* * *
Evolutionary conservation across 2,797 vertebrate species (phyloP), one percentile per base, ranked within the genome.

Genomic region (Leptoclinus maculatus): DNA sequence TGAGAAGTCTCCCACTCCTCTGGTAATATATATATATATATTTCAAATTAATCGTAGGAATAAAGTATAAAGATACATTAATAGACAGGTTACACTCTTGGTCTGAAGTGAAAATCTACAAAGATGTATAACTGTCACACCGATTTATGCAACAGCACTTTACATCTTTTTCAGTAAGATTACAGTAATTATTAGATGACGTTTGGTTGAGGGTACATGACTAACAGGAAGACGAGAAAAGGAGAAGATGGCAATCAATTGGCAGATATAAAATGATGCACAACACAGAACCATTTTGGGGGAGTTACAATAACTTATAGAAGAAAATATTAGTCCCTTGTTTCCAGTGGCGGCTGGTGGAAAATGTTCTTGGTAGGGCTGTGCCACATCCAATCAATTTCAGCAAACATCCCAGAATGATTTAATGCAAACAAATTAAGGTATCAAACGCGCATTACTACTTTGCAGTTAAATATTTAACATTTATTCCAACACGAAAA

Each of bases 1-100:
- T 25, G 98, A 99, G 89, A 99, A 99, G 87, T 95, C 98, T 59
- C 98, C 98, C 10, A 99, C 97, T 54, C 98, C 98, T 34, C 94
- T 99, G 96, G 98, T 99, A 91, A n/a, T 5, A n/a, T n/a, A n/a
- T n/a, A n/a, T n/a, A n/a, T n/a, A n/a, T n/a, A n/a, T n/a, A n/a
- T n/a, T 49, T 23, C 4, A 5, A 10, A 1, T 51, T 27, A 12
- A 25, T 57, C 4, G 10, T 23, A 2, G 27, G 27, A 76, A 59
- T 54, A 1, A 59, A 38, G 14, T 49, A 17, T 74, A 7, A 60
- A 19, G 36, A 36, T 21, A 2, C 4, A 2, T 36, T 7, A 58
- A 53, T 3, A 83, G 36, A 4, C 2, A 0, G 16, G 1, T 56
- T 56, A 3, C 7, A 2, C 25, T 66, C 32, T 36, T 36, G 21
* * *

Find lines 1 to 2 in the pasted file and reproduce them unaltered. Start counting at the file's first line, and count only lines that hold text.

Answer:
Evolutionary conservation across 2,797 vertebrate species (phyloP), one percentile per base, ranked within the genome.

Genomic region (Leptoclinus maculatus): DNA sequence TGAGAAGTCTCCCACTCCTCTGGTAATATATATATATATATTTCAAATTAATCGTAGGAATAAAGTATAAAGATACATTAATAGACAGGTTACACTCTTGGTCTGAAGTGAAAATCTACAAAGATGTATAACTGTCACACCGATTTATGCAACAGCACTTTACATCTTTTTCAGTAAGATTACAGTAATTATTAGATGACGTTTGGTTGAGGGTACATGACTAACAGGAAGACGAGAAAAGGAGAAGATGGCAATCAATTGGCAGATATAAAATGATGCACAACACAGAACCATTTTGGGGGAGTTACAATAACTTATAGAAGAAAATATTAGTCCCTTGTTTCCAGTGGCGGCTGGTGGAAAATGTTCTTGGTAGGGCTGTGCCACATCCAATCAATTTCAGCAAACATCCCAGAATGATTTAATGCAAACAAATTAAGGTATCAAACGCGCATTACTACTTTGCAGTTAAATATTTAACATTTATTCCAACACGAAAA